The Human Rights Action (HRA) supports the assessment of the European Commission (EC) that Montenegro must improve its approach to the investigation and prosecution of war crimes in accordance with international humanitarian law and make it more proactive. The country has been subjected to the same criticism for the last 10 years. There is only one war crime trial pending, based the indictment that was brought two years ago because Bosnia and Herzegovina forwarded the case to Montenegro. There have been no new indictments and no new investigations since.
This year too, it was assessed that the state made only limited progress in implementing the War Crimes Prosecution Strategy.
HRA hereby points out that the Special State Prosecutor’s Office (SSPO) has not yet reviewed old cases in which verdicts were handed down in violation of international law, in accordance with the Strategy, nor has the same prosecutor’s office initiated any investigations or filed any indictments since the Strategy was adopted in 2015 regarding command responsibility, complicity and inciting or aiding a war crime, which is why it was necessary to point out these omissions once again.
The EC welcomed the continuation of good regional and international cooperation and the positive step forward in relation to the domestic legal framework for the prosecution of war crimes. However, HRA notes that cooperation between Montenegro and the countries of the region regarding war crimes is not good enough. The problems are the cases in which legal regulations and bilateral agreements between countries cannot resolve the existing legal situation.
As we have repeatedly pointed out, regional cooperation did not contribute to bringing those convicted of war crimes against the civilian population in the Klapuh case to justice, although 31 years have passed. The Republic of Serbia did not extradite one of these persons, Zoran Vuković, to Montenegro, and Bosnia and Herzegovina is not interested in prosecuting the second and third – Radomir Kovač and Zoran Simović. Previous Minister of Justice, Marko Kovač, never said whether he ever insisted that his colleague from Serbia, Minister Maja Popović, act in accordance with the provisions of the interstate agreement and make a decision on the extradition of Vuković.
Also, although the indictment against the citizen of Montenegro, Ranko Radulović for the crime against humanity committed in Foča in 1992 was partially confirmed back in September 2020 before the Court of Bosnia and Herzegovina, the trial in this case has not started, nor is it expected to. For unknown reasons, the case was not forwarded to Montenegro, and Radulović cannot attend the trial in BiH because he is currently being tried in Montenegro.
The situation with the case against 10 officers of the former YNA is the same. At the end of 2022, the conditions for holding a hearing before the County Court in Split have not been met. The defendants are accused of failing to prevent the behaviour of their units during the aggression against the Dubrovnik area in 1991 and 1992, contrary to the Geneva Conventions. Their extradition to the Croatian authorities is not possible because the bilateral Extradition Treaty between Montenegro and the Republic of Croatia does not allow the extradition of their own citizens on war crimes charges, and the Croatian judiciary, for unknown reasons, failed to not submit the evidence in these cases to Montenegro and Serbia for processing.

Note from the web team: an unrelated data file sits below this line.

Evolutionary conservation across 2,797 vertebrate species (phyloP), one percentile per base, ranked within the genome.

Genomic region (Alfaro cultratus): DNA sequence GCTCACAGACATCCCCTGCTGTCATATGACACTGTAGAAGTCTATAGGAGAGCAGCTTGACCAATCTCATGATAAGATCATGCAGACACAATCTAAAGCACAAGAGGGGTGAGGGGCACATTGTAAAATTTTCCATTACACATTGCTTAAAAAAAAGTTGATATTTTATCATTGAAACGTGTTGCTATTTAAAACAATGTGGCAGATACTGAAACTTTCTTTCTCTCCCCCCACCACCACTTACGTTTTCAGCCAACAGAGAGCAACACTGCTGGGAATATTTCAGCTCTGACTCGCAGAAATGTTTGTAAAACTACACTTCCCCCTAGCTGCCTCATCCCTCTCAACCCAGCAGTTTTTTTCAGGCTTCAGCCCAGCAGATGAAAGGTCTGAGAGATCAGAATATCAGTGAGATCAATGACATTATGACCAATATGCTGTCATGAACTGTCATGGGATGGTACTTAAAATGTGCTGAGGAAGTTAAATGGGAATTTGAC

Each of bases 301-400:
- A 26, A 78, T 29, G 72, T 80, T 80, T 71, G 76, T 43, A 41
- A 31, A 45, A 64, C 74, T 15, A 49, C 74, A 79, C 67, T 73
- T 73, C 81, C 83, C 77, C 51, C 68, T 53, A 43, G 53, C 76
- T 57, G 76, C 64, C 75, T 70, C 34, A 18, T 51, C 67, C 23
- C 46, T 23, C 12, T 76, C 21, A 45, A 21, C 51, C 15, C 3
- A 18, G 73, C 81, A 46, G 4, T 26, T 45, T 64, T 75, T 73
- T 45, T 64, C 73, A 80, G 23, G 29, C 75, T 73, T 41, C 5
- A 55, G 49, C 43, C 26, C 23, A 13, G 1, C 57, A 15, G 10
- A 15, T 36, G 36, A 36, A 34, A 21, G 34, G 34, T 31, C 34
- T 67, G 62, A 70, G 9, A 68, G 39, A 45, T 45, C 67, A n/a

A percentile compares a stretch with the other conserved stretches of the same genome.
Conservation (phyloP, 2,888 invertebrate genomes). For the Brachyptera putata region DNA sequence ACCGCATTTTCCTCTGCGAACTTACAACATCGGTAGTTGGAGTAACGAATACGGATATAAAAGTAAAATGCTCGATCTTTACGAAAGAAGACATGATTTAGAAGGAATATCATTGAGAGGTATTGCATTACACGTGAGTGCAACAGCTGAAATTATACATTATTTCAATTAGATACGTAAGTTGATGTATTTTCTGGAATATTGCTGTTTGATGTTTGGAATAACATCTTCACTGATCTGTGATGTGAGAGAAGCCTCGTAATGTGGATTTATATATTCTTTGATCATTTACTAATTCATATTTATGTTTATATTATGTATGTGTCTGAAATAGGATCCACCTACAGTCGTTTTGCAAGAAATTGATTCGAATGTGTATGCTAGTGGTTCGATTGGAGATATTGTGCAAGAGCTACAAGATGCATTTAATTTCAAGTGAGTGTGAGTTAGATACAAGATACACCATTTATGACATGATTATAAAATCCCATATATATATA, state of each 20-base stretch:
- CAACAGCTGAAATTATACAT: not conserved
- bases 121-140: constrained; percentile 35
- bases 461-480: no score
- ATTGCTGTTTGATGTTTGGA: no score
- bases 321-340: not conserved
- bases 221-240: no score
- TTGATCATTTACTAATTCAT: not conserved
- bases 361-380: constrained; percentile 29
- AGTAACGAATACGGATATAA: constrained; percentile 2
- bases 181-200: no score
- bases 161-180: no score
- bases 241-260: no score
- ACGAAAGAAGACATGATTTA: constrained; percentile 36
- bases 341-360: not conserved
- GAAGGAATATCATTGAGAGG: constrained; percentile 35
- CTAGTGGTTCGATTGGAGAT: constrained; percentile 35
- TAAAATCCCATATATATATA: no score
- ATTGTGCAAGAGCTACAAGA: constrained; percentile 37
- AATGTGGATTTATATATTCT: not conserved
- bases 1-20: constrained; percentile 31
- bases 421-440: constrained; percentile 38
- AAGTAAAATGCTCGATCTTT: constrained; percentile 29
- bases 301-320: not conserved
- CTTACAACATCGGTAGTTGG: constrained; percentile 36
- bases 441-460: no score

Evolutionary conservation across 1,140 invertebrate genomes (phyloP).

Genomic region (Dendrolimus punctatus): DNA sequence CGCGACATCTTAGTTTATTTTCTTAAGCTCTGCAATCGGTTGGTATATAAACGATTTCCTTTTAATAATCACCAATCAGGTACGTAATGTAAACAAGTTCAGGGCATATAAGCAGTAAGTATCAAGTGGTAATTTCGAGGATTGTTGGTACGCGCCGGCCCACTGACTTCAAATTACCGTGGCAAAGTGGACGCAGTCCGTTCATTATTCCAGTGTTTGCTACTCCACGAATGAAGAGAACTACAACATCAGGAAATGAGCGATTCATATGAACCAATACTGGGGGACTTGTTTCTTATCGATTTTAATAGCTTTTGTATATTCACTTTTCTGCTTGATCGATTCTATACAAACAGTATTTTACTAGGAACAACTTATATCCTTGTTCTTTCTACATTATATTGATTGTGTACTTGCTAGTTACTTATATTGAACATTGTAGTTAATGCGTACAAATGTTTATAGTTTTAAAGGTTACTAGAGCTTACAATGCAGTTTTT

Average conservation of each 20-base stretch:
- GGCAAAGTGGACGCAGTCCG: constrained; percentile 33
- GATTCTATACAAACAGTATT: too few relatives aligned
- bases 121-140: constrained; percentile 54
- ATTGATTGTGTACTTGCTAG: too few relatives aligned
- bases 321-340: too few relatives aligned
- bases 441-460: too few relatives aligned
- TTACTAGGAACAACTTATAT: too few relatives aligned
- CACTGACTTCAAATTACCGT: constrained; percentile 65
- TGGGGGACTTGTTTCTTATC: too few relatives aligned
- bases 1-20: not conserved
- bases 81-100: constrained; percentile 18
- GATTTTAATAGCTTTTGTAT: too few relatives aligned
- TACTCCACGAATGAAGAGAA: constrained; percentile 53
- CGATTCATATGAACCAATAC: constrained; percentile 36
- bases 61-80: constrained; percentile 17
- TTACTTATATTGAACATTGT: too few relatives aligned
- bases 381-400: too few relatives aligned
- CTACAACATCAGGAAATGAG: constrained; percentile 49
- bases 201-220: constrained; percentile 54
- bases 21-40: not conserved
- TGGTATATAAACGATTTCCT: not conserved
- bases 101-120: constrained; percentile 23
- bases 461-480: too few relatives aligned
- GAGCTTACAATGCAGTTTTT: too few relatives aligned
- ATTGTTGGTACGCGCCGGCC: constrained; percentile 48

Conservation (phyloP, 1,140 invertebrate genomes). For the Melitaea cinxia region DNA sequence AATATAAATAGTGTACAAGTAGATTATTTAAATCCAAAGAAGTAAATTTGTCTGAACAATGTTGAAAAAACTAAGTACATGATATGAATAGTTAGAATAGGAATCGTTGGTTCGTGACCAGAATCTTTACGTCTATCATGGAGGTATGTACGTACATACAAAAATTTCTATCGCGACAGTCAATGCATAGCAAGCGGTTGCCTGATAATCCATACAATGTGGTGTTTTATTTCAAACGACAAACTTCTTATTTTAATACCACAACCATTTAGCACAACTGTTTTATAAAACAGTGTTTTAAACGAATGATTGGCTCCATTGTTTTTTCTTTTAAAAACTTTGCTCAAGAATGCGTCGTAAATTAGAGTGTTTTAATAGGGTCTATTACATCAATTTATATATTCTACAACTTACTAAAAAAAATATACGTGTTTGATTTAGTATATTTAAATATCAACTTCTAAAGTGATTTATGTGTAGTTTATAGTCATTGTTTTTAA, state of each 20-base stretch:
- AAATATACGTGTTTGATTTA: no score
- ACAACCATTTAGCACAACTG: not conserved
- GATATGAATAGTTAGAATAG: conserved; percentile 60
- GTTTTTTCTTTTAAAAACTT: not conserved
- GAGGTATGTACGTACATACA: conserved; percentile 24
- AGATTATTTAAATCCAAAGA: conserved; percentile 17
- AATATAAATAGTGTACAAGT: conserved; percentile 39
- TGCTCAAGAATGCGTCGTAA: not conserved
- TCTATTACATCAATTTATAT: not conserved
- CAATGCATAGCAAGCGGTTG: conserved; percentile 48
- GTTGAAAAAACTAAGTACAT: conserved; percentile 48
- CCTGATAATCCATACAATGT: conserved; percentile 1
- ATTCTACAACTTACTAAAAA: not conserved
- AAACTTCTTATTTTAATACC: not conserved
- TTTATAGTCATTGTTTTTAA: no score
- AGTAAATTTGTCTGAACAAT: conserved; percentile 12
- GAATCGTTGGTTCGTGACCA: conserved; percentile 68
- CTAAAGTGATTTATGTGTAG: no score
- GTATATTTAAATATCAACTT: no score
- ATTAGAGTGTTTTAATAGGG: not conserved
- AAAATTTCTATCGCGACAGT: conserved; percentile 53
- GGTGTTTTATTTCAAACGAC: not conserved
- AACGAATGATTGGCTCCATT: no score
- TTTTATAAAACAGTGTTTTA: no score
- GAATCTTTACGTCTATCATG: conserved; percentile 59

Additionally, for more than 16 years, the County State Attorney’s Office in Split did not inform the public or the prosecutor’s office in Montenegro about the results of the investigation into the murder of captured military reservists from Montenegro in the “Lora” military investigation center in Split. The reasons that prevent the prosecution of those responsible for the killing of Montenegrin prisoners of war are unknown as well.
The above cases indicate that regional cooperation cannot be positively evaluated in the current context. They emphasise the need for significantly greater efforts and engagement of both our authorities and the authorities of other countries in the region so as to achieve better cooperation in the prosecution of war crimes.
Finally, HRA points out that, in its report, the EC unfortunately failed to criticise the discriminatory approach to prescribing the “civilian victim of war” institute, which found its way into the provisions of the adopted Draft Law on Amendments and Supplements to the Law on Veterans and Disability Protection. This legal institute, which implies the right to monetary compensation, is prescribed in such a way that the right can be exercised only by the victims of the armed conflict with NATO in Montenegro, i.e. the families of victims in Murino, but not the other families of civilian victims from Montenegro who suffered as a result of armed conflicts in Croatia, Bosnia and Herzegovina or Kosovo after the end of the state of war.